Sound tasty to you?
The interesting postulation of Roger Beattie, a farmer and conservationist, is that farmed species are not in danger of going the way of the dodo. Quite right. The omnivorous masses will keep the beefy, woolly and dear things alive and kicking for posterity. At least until they end up on your dinner plate.
What does this have to do with our dear little Weka or Kereru?
Well, Mr Beattie is suggesting that perhaps our Department of Conservation should consider the possibility of commercializing the world of endangered species in order to expand the population.
It has created a bit of a kerfuffle. The head of DoC seems to think that Kiwi drumsticks, weka burgers and kereru pie would not be to the taste of the non-avian Kiwis. In fact there seemed to be a moment where the idea of eating your national symbol was somehow an obscene suggestion to make at all. Tell that to our cousins across the ditch with their kangaroo burgers ! *
Now, while I wouldn’t necessarily line up for the first taste of Kiwi Wings, I can see that there is a seed of logic in his suggestion. It would be better for our wildlife if we kept our minds open to any idea that may encourage less dodo-like endings for their species.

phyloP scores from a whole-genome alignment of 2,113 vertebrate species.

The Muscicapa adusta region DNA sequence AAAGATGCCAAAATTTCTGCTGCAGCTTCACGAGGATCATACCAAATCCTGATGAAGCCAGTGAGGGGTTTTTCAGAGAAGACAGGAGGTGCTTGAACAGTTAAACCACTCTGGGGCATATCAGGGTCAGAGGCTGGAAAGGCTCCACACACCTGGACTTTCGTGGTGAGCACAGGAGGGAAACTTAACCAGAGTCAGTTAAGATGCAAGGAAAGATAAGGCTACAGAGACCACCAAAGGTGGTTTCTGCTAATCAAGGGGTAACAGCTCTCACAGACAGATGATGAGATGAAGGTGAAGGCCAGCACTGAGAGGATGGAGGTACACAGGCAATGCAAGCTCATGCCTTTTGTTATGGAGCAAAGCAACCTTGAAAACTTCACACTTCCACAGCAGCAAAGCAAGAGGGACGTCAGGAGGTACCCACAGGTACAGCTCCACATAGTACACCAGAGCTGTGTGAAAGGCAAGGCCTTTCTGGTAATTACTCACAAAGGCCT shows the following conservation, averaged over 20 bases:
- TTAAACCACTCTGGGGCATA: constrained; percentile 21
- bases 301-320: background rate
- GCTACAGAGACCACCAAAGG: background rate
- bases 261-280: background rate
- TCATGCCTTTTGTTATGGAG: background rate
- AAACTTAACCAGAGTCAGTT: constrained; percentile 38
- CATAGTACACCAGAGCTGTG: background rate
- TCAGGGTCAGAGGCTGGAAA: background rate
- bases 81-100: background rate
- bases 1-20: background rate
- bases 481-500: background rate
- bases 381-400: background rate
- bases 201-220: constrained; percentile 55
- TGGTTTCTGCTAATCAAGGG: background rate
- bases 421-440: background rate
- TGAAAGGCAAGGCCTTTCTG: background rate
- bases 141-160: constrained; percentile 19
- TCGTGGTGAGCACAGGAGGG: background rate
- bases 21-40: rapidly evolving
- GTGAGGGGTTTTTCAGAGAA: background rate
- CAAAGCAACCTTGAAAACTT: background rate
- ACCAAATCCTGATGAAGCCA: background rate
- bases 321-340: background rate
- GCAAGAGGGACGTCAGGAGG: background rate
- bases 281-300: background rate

I can see that commercializing endangered species is a bit of a weird concept. No one is going to want to eat the Kauri snail, other than the French, but maybe we could see the odd bit of weka and kereru hitting the fine dining plates of the world. After all, the weka has been a food source before and which gourmet would turn down the chance at a pigeon the size of your average kereru?
There is nothing quite like hearing and watching the wood pigeons in flight. They are big, loud and completely mad. They don’t look aerodynamically capable and they occasionally don’t sound like they’ve figured out the landing on branches skill, but they are also completely wonderful. If we have to farm some of them for gourmets to delight over in order to ensure their survival then personally I think we should take a long hard look at the possibility and not shrug it off because it’s “not the way we go about conserving things”.
I believe there is certainly a case to examine here. Would attempting small-scale commercialization of breeding for profit be such a bad thing really? With the right controls, the right choice of species to begin with, and the right monitoring, perhaps this could be a workable solution to the survival of some native species.
Perhaps in a few decades the multinational dish Big Mac will have been replaced by a local alternative – the Wicked Weka. And all because we tried to think out of the box to create a plentiful population and a commercially viable breeding stock. I hope so.
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*admittedly they are considered something of a pest and requiring of culling, unlike the situation with our flightless, defenceless, burrowing, nocturnal avian.